A recent article in The Wall Street Journal offers a guide to the gold market, which hit an all-time high during the pandemic.
Here are key takeaways from the article:
- The price of gold has spiked by 30% in 2020 (as of the article’s August 17th publishing date), “soaring about $2,000 a troy ounce for the first time in New York trading.” Note: A troy ounce is the equivalent of 14.6 ounces to a pound versus the standard 16 ounces.
- The gold market consists of two closely-linked components: The physical market for the precious metal, which includes miners, jewelers, central banks and investors, and dates back to Brazil’s gold rush of 1697; and the futures market (hosted by New York’s Comex exchange), in which financial contracts for based on gold are bought and sold.
- The futures market “gives investors an opportunity to speculate on gold prices rising or falling without holding the metal, and miners a way to insulate themselves from unexpected price drops.”
- Recently, more investors have taken delivery of gold on the Comex, “a sign that demand for physical gold is unusually high.”
- Gold usually costs about the same in both the physical and futures markets. If prices get out of alignment, banks respond by buying cheaper bullion and re-selling where prices are higher. But the pandemic has “scrambled this self-correcting mechanism in March. A dearth of flights led to fears of a shortage in New York, sending futures well above spot prices in London.” Even though the concerns proved unfounded, the “violent price moves led to losses at banks” which prompted them to trace less actively on the Comex which, in turn, could make futures more volatile.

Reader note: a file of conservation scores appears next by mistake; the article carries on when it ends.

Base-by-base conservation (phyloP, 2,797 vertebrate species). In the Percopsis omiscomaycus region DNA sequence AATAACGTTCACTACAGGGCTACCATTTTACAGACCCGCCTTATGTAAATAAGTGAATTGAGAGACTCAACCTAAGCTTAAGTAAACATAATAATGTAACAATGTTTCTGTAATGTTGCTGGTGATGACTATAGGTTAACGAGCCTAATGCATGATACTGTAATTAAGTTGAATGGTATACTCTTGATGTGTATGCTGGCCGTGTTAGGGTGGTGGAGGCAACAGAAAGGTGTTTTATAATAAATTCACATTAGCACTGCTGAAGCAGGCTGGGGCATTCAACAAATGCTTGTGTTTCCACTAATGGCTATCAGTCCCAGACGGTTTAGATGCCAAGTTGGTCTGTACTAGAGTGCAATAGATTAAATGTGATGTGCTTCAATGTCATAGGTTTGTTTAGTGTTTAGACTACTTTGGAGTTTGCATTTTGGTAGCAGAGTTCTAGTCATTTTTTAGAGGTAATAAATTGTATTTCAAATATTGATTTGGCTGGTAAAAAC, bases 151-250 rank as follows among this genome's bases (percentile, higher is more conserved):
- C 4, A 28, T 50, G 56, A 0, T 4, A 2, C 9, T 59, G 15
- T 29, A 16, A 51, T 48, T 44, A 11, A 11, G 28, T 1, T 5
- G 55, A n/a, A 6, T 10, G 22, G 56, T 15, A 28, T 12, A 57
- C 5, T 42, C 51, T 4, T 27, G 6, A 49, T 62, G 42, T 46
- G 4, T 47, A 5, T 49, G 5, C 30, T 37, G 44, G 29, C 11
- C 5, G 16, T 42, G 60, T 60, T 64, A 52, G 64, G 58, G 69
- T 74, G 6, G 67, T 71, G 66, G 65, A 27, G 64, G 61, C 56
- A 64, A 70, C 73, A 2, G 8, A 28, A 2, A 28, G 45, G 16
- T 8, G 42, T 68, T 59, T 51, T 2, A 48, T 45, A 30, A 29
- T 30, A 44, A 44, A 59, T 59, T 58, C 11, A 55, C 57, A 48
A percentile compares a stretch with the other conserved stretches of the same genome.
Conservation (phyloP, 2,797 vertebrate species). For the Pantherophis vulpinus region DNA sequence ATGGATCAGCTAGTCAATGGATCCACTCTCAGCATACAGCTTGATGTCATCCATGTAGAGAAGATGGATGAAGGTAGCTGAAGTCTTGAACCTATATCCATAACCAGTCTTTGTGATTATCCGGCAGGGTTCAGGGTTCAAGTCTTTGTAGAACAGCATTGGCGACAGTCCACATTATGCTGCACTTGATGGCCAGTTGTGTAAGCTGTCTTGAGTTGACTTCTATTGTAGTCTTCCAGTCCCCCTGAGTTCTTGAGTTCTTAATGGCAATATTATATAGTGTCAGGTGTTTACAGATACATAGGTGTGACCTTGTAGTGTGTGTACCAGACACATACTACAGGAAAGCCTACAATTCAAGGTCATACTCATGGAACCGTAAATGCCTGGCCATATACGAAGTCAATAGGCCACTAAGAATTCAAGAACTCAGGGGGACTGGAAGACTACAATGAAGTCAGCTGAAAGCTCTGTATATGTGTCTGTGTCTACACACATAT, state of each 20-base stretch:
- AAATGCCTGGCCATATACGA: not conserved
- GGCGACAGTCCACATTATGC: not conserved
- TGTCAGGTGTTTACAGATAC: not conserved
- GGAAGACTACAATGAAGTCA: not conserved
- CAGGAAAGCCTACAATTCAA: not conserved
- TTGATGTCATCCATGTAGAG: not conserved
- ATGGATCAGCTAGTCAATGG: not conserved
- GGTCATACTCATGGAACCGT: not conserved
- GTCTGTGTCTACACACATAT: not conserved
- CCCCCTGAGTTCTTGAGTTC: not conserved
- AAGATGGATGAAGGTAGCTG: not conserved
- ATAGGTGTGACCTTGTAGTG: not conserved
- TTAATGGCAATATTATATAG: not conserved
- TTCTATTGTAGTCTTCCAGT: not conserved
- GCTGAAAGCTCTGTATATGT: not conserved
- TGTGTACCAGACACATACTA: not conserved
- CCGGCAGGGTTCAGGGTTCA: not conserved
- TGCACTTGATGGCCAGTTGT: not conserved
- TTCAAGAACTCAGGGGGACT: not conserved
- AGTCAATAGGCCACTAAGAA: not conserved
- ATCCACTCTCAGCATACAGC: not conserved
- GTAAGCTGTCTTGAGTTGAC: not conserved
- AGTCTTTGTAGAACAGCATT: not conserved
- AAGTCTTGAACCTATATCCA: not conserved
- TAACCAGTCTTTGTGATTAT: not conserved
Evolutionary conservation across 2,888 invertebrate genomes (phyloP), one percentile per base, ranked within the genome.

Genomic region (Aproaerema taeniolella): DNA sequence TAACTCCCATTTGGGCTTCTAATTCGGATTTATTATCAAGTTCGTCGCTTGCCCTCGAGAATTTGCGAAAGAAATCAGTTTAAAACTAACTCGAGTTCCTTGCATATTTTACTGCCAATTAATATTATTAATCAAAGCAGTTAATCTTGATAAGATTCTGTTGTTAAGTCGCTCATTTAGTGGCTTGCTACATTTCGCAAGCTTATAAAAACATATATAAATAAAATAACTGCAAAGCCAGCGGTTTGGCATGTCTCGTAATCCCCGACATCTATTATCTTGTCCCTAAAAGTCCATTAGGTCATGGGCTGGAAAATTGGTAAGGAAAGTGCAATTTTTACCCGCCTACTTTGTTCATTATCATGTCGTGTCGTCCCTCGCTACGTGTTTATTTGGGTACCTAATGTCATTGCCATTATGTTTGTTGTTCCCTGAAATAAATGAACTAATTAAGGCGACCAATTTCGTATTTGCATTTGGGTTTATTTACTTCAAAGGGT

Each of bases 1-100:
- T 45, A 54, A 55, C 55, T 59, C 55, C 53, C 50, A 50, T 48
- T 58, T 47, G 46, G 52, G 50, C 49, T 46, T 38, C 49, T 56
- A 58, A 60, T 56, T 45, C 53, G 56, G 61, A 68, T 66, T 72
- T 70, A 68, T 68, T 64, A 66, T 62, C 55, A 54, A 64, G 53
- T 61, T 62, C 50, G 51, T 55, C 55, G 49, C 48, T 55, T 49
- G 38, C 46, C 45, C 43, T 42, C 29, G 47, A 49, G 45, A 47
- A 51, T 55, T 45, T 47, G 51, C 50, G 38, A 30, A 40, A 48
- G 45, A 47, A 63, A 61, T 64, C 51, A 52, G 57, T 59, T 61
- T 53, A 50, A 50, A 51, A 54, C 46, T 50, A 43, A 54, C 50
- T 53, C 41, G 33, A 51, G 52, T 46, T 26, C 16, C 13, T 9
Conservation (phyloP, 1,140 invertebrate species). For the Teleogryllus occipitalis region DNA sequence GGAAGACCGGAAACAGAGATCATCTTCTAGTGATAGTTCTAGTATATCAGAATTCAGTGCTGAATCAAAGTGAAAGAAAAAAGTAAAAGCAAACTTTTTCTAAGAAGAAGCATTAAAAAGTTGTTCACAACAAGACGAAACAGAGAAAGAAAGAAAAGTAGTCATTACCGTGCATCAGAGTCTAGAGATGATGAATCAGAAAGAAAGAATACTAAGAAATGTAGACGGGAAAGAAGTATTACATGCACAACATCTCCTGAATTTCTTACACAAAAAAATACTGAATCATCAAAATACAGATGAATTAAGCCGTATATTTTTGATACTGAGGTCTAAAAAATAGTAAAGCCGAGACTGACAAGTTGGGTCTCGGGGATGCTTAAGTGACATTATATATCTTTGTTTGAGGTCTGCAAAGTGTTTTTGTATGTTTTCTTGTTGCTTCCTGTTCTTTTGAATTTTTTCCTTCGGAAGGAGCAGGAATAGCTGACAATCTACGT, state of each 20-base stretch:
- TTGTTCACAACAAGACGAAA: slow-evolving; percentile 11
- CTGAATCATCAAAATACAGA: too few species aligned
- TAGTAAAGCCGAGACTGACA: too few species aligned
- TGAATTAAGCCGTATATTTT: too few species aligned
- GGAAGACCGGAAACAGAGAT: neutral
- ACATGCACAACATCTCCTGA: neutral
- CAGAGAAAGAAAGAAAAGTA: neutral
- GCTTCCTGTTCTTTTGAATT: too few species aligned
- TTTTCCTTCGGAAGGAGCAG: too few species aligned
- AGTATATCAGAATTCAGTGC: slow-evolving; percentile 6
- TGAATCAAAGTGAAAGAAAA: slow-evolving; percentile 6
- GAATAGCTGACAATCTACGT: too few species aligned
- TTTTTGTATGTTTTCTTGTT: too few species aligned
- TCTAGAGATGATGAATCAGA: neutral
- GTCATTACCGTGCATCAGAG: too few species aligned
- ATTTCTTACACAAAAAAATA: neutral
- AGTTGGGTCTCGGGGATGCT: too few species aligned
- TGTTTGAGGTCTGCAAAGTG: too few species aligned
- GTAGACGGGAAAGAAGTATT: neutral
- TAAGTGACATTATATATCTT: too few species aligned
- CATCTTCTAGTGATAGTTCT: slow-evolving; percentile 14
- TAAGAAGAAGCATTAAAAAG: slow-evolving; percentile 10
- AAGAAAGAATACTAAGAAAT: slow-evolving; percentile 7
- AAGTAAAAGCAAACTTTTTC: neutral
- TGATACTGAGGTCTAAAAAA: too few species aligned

- “Investors who want exposure to gold prices without the hassle of storing bullion or trading futures found an alternate solution in 2003: exchange-traded funds. These funds, which have surged in popularity, buy gold and issue shares that trade on the stock exchange.”
- Professional fund managers bet on gold through futures contracts. Smaller investors typically purchase physical gold bars and coins (single-ounce bars are popular).
- The primary reason for the spike in gold prices is this year’s drop in U.S. Treasury yields to “levels below the expected pace of inflation.” Since gold doesn’t pay income to investors, they miss out on yields from other asset classes when interest rates are high. When bond yields are negative, however, gold’s lack of yield becomes appealing. The Fed’s slashing of rates and massive bond purchases has pulled down yields and triggered gold buying.
- Gold investors believe that it will hold its value if stock prices fall.
- The depreciation of the dollar also increases the appeal of gold: “Buyers outside the U.S. are willing to pay a higher dollar price when the greenback weakens, making gold cheaper in terms of their home currencies.”